Engineering Professor Patrick McCann is only steps away from fully developing a kind of breathalyzer that can actually detect whether or not a person has cancer. The University Of Oklahoma Stephenson Cancer Center just received a $20 million grant but because Professor McCann isn’t a medical researcher he isn’t eligible for any of the cash to help fund this genius idea.
“It was really the dogs that cinched the deal,” Prof. McCann told Biophotonics about the concept. He saw several reports about dogs who could sniff out cancer and it piqued his curiosity. He started looking through studies showing actual evidence that verified the possibilities. A study in the March 2006 issue of Integrative Cancer Therapies outlined examples of dogs who were able to detect both breast and lung cancer when the infected exhaled. Their success rate was 88 percent accuracy for breast cancer and 97 percent accuracy for lung cancer.
“The dogs are already doing it,” McCann said. “They’re just not telling us what they’re smelling.”
Gas phase cancer biomarkers do actually have a scent that can be detected and McCann knew he could build a sensor to detect it. With students helping, the team combined nanotechnology with low-heat mid-IR lasers to create the device that has had some success. “You can actually use a laser to measure chemical species,” McCann explained to the OU Daily. “You shine a laser through the gas sample, and what you do is you tune a laser; and if there’s a molecule that absorbs light, you’ll see a reduction in the transmitted light intensity. You can actually use that information to measure both the concentration as well as identify the molecule.”
It’s ready to go and he can finalize all of it for the price of just $100,000, but sadly there is no funding for Professor McCann. “I have absolutely no credibility with the National Institutes of Health or any other medical funding agency,” he said. He also thinks that with the economy, lack of funding available and competitiveness he isn’t likely to be considered.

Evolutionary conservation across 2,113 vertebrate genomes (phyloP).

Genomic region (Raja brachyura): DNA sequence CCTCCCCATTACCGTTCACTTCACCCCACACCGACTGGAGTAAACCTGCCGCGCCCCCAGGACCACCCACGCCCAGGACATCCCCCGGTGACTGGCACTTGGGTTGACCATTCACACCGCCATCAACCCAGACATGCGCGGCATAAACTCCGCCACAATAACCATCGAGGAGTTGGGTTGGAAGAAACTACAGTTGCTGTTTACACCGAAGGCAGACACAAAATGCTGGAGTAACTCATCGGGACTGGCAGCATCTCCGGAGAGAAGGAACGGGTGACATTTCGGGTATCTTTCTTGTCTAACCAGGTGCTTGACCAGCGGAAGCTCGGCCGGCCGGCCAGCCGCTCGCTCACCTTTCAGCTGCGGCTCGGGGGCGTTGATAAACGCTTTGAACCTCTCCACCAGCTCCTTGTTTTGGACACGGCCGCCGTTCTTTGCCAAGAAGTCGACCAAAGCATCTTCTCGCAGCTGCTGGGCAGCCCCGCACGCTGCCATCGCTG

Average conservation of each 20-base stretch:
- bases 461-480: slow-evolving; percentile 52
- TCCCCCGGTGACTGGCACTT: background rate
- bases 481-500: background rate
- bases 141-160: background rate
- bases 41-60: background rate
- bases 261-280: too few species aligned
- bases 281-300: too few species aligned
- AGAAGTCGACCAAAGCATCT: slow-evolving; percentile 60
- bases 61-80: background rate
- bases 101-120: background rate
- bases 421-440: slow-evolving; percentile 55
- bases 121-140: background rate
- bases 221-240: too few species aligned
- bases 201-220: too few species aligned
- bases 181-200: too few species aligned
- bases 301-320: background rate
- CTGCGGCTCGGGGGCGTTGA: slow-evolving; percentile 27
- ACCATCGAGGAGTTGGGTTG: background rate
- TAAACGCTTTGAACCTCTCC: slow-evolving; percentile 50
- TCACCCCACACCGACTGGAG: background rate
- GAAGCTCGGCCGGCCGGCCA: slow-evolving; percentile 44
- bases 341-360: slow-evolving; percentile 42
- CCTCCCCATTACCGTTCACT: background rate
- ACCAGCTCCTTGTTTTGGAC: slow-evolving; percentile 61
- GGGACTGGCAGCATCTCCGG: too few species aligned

Right now, doctors can detect a tumor that’s around a centimeter in diameter — maybe they could get down to five millimeters. We could measure a tumor that’s a millimeter in diameter. If this works, we could be smarter about understanding cancer… What we need to do is build another spectrometer that’s small enough and easy to use and get it into the hands of medical researchers and have them test it. But developing the final product takes money. Basically, you would need between $50 (thousand) and $100,000.
University President David Boren doesn’t have it to spare. The state government has cut so much funding and doled out tax cuts, that the University of Oklahoma is operating at about $100 million less than 2008 levels in a 2015 world. This is the result of mismanaged government from a governor who is following the Sam Brownback model for success. A more than $600 million – $1.2 billion budget shortfall was announced in September, and Fallin’s tax cuts are just about to take hold in January.
How can Oklahoma be a place for inventors, education, and research when the universities can’t even fund projects that could help save lives? Pathetic.
Feature image via Wikimedia commons.